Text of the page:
- List of the specific metrics captured during the testing
- Task Success (%)
- Task Failures (%)
- Task Standard Deviations (%)
- Task Performance Time
- User Satisfaction Rating (Scale with 1 as very difficult and 5 as very easy)
- Test results for each task using metrics listed above
- Results and data analysis narrative:
- Major test finding
- Areas for improvement
NISTIR 7742 Submission Requirements, New Requirements and Compliance Guidance
ONC now requires that Health IT developers include the specific information from the NISTIR 7742 “Customized Common Industry Format Template for Electronic Health Record Usability Testing. All of the data elements described in NISTIR 7742 and every section must be completed, including “major findings” and “areas for improvement.”
ONC identified the requirements for the submission of the demographic characteristics of test participants. These test participant characteristics must reflect the audience of current and future users of the EHR.
In accordance with NISTIR 7804, ONC requires that the test scenarios be based upon an analysis of critical use risks for patient safety, which can be mitigated or eliminated by improvements to the user interface design.
Health IT developers must now select an industry standard User-Centered design process because compliance with this certification criterion requires submission of the name, description, and citation (URL and/or publication citation) of the process that was selected. Examples of method(s) that could be employed for UCD, including ISO 9241-11, ISO 13407, ISO 16982, ISO/IEC 62366, ISO 9241-210 and NISTIR 7741.
In the event that a health IT developer selects a UCD process that was not an industry standard (i.e., not developed by a voluntary consensus standards organization), but is based on one or more industry standard processes, the developer may name the process(es) and provide an outline of the process in addition to a short description as well as an explanation of the reason(s) why use of any of the existing UCD standards was impractical.
We recommend that EHR vendors follow the NISTIR 7741 guidelines.
ONC will now also permit the submission of an alternative acceptable user satisfaction measure such as the (Single Ease-of-use Question, System Usability Scale, or Software Usability Measurement Inventory) to meet the requirements of this criterion. Stated another way, a health IT developer could meet the proposed NIST 7742 based approach for user satisfaction or provide documentation of an alternative acceptable user satisfaction measure.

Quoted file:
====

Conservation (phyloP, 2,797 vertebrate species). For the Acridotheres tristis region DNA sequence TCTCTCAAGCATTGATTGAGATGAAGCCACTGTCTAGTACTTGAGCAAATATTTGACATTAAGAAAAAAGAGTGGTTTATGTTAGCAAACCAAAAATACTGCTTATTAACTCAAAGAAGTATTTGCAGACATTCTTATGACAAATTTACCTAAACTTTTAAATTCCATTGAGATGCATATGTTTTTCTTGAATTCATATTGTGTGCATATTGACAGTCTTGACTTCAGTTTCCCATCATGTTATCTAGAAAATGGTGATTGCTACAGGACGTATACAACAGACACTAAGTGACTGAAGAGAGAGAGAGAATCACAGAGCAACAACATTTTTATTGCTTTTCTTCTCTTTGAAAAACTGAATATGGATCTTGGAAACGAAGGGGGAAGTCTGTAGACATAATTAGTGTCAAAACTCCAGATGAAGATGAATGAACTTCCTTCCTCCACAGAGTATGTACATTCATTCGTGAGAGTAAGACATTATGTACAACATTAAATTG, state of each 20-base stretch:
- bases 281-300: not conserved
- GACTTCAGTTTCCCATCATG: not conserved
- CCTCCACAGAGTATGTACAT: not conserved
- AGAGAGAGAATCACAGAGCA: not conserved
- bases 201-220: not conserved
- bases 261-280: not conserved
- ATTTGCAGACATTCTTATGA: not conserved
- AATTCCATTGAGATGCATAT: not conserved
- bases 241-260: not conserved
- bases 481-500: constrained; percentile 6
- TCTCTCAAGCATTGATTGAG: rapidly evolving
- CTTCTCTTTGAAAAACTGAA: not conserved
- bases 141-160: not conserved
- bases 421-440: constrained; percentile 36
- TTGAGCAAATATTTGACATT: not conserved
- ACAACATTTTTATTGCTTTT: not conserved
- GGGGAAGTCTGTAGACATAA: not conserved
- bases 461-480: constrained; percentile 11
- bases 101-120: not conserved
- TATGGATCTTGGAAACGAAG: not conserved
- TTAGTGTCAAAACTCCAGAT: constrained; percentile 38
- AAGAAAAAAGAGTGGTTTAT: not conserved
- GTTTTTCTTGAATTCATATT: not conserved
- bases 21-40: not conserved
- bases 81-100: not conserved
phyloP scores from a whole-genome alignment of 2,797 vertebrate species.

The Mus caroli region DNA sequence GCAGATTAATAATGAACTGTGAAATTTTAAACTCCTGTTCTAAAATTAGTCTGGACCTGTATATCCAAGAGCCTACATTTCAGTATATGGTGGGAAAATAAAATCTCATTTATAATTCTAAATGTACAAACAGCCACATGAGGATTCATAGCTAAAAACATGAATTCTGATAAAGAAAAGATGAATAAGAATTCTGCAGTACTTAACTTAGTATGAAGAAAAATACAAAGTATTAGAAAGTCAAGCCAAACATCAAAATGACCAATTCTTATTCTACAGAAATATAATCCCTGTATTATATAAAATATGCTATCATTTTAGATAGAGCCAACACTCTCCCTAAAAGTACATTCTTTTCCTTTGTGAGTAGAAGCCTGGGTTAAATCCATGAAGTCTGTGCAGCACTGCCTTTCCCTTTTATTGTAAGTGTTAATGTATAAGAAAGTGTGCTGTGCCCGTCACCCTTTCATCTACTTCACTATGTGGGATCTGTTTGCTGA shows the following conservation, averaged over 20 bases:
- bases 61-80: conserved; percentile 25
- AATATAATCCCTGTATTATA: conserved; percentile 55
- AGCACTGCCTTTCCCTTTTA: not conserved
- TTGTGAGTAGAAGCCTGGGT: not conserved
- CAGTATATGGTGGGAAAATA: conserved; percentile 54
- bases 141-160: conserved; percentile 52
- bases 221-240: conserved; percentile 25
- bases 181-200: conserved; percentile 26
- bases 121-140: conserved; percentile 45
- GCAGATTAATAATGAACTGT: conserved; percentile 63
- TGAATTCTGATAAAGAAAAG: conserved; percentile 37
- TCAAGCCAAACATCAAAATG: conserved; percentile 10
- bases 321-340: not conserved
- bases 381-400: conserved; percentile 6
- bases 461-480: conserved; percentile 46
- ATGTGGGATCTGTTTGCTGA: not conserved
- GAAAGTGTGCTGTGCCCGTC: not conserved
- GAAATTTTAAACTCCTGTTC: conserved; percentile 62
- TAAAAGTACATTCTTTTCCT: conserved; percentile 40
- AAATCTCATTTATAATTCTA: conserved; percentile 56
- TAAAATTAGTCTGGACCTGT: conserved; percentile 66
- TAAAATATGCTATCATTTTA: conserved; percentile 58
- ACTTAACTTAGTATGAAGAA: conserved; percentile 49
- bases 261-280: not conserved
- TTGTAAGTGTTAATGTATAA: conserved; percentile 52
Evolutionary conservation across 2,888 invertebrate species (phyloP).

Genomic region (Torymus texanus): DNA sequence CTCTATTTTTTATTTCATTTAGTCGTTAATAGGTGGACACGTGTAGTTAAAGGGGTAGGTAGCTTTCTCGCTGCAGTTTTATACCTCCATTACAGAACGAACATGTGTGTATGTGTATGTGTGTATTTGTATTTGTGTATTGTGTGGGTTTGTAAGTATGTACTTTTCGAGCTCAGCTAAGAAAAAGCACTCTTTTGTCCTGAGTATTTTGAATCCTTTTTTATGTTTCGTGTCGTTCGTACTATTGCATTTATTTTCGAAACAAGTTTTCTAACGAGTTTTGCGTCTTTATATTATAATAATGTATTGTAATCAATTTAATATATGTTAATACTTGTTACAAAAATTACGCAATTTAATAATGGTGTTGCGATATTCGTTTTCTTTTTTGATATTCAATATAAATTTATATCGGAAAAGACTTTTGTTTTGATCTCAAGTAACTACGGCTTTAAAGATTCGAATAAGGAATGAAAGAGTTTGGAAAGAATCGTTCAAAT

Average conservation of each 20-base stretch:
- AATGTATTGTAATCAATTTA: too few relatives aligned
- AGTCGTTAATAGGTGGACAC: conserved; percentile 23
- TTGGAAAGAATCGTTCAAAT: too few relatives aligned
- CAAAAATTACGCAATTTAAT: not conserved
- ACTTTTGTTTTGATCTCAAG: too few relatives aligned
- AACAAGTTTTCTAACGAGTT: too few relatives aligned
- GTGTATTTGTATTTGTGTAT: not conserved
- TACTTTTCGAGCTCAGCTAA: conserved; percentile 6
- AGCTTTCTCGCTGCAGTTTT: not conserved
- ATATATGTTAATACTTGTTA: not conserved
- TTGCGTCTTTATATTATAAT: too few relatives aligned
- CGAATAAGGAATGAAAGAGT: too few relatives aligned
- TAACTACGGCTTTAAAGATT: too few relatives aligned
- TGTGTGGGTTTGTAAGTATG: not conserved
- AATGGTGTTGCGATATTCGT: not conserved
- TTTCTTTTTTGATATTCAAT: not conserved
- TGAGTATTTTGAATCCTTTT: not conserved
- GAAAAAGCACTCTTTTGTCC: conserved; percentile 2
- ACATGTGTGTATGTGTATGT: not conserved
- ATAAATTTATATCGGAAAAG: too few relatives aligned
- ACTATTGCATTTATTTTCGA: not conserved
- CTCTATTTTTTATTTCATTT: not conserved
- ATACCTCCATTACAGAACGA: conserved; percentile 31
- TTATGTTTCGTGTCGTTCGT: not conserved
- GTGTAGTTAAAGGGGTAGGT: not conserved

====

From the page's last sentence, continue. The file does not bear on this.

Number of Test Participants
ONC has adopted a provision as part of this criterion that requires 10 participants per criterion/capability as a mandatory minimum for the purposes of testing and certification. ONC suggests that this number will balance any potential burden for health IT developers, including small developers.
However, they strongly encourage health IT developers to exceed the mandatory minimum in an effort to identify and resolve more problems.
Formative vs. Summative testing
ONC considered whether a standardized report of formative testing could be submitted as an alternative to the criteria for which summative testing would be required, if formative testing reflected a thorough process that has tested and improved the usability of a product. Ultimately ONC agreed with commenters that contend that formative testing should not be a substitute for summative testing for the purposes of this criterion.
Retesting and Certification
ONC-ACB determinations related to the ongoing applicability of the SED certification criterion to certified health IT for the purposes of inherited certified status (§ 170.550(h)), adaptations and other updates would be based on the extent of changes to user-interface aspects of one or more capabilities to which UCD had previously been applied.
In other words if you make a significant change to the user interface of your EHR, you may have to re-certify for Safety-enhanced Design
Our Chief Experience Officer, Bennett Lauber is a member of the ONC Health IT Policy Committee Implementation, Usability, and Safety Workgroup. He shares his experiences working with EHR vendors with Federal regulators to influence public policy on the usability of health IT.
The Usability People conduct and report formative and summative usability evaluations using the NISTIR 7742 Customized Common Industry Format Template for EHR Usability Testing—suitable for satisfying the Safety-enhanced Design criteria portion of your Meaningful Use stage 2 and the 2015 Edition Certification.